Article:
Market Cafe at the Hyatt Hotel and Casino

I've always been a fan of hotel buffets. I think I have eaten in almost all noteworthy hotels. I think the top five ones are Spiral in Sofitel, Circles in Makati Shang, Paseo Uno in Mandarin, Seven Corners in Crowne Plaza and Tides in Shangrila Mactan. I wouldn't say the next one is at par with the ones about for the quality of food, but I am beginning to fall in love with this quaint buffet venue in the heart of Malate in Manila. Let me take you to the Market Cafe at the Hyatt Hotel and Casino.

Why am I recommending you to go all the way to Malate for a buffet experience? Well, here are three reasons:

1. The Intimacy

As it is not a big venue, like Spiral, Market Cafe becomes an intimate escape for a dinner with friends or family. There are never a lot of people, and this makes it more casual and relaxed. You won't feel too uptight.

2. The Service

Aside from Crowne Plaza, the service of the wait staff and chefs in Market Cafe is excellent. They treat you like real guests, and they are willing to bring you everything you ask for. They are courteous and attentive.

3. The Free Drinks

For the price of around P1,500 nett, you not only get a wide selection of different cuisine, but also free drinks! Yes, unlimited drinks. And not just soft drinks, but also beer and wine! It was too late for me to discover that there was indeed wine. I don't know if it was a Christmas promo, but that made the experience very satisfying. You get your drinks from the chillers, or you can ask your friendly waiter for some.

So, there. Three simple and basic reasons why I like Market Cafe. Over-all, it's just fun and relaxing to eat there. I just enjoy being there and all money spent was well worth it. Eat, drink and be merry, all the way from soup to dessert and more beer afterwards. Just don't get drunk.

Saturday, January 10, 2009

Best Movies of 2008

I'm on a roll summing up lists for the past year, but movies do not fit this blog. But I'm a lover of films, and most of my friends know that. 2008 was a drought for me for movie watching. There just wasn't any time for me to watch. Recently, I bought DVDs and downloaded movies that were shortlisted to be the best of the year. I search for them as well in the Internet, and I try to find these movies for me to watch come awards season. And it is awards season already, and I have watched a lot of the contenders already. Here are the top 10 films of the year for me:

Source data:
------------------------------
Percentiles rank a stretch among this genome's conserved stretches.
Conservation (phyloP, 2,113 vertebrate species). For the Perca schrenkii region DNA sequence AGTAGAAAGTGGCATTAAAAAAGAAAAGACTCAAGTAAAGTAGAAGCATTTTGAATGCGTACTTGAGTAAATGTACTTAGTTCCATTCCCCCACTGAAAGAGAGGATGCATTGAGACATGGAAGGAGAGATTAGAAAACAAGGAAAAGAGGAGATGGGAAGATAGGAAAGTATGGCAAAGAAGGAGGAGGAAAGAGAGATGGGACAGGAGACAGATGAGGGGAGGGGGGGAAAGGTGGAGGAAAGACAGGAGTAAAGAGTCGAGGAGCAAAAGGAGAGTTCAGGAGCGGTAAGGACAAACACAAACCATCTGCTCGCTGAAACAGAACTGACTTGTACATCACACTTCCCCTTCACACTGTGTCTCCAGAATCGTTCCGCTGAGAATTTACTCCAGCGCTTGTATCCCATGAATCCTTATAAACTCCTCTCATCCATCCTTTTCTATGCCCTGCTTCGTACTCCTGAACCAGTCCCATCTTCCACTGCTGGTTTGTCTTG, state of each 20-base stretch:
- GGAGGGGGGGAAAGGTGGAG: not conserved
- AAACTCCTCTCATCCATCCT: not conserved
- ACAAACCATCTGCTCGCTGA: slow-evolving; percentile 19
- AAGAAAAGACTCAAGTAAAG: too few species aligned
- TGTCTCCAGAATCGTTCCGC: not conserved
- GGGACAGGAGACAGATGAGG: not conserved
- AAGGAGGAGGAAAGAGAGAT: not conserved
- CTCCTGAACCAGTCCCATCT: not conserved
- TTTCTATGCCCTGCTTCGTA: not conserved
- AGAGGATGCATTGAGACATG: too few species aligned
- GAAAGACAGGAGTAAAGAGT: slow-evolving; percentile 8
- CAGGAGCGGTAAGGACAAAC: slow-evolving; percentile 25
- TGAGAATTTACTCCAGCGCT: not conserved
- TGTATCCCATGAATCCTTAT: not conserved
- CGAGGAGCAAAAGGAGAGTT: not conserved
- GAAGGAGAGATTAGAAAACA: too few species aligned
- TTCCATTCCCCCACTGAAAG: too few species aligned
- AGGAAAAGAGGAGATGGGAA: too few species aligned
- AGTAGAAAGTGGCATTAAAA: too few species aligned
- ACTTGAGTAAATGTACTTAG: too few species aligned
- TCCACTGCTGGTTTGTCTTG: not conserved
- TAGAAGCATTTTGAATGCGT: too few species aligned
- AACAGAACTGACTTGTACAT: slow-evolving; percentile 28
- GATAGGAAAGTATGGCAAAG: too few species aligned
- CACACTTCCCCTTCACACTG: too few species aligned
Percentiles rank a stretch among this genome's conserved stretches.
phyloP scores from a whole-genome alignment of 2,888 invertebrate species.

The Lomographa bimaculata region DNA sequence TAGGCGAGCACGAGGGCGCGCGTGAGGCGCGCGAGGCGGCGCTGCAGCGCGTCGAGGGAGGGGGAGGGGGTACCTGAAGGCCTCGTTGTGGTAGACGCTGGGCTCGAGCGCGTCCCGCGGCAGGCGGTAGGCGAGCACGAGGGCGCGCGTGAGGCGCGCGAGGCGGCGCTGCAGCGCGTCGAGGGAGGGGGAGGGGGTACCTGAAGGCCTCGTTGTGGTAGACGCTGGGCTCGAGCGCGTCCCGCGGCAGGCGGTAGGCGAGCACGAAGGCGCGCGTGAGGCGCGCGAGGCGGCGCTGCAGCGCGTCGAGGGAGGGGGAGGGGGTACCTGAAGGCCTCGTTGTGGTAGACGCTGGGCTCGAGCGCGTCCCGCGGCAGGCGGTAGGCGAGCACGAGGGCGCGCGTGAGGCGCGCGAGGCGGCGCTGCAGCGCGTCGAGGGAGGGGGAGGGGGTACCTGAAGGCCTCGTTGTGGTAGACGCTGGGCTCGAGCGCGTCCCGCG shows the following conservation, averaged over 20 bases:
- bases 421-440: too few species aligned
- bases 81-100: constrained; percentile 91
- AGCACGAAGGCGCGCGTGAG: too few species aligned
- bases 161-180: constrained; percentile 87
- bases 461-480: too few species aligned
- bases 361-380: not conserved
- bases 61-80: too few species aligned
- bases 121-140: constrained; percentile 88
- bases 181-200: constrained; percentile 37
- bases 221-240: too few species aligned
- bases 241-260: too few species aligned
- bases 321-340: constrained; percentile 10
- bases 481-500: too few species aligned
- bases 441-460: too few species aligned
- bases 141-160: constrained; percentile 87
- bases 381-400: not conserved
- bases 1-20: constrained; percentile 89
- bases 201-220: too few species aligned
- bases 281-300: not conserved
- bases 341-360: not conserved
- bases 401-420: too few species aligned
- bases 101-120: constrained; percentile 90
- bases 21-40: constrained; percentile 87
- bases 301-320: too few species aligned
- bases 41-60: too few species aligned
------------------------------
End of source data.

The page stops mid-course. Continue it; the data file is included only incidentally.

10. Doubt (directed by John Patrick Shanley)

Starting off the list is the disturbing drama about a charismatic Catholic priest caught up in a pedophile controversy and battle with the religious and traditional sisters of St. Nicholas in the Bronx. With performances by Philip Seymour Hoffman and Meryl Streep, who can go wrong?

9. Vicky Cristina Barcelona (directed by Woody Allen)

Set against the luscious Mediterranean sensuality of Barcelona, Vicky Cristina Barcelona is Woody Allen’s funny and open-minded celebration of love in all its configurations. It is wicked, wild and has the appeal of Y Tu Mama Tabien (maybe because of the Spanish). But a story of love expressed in all freedom is something that is quite refreshing, and thought provoking as well. And it was genuinely entertaining, like an adult film that teases till the very end.

8. Happy-Go-Lucky (directed by Mike Leigh)

The most charming movie of the year, Happy-Go-Lucky is a tale of a young woman, Poppy, who is unmistakably optimistic and well, happy about her life. Of course, there's got to be conflict, and it comes when she crosses the paths of individuals who are not happy. Happy-Go-Lucky is a feel good film, very simple and clean. It's just a pleasure to watch Poppy go about her whimsical routine everyday, giving us a introspection about that elusive human quality: happiness.

7. The Class (directed bu Laurent Cantet)

Winner of the Palme d'Or at the 2008 Cannes Film Festival, my choice for Foreign film of the year goes to The Class. French films are difficult to love, but director Laurent Cantet takes us to an absorbing journey into a multicultural high school in Paris over the course of a school year with such realism and sincerity. Shot on HD and working with a cast of young non-actors, Cantet gives us a moving fictional drama that has the spirit and energy of a documentary.

6. Milk (directed by Gus Van Sant)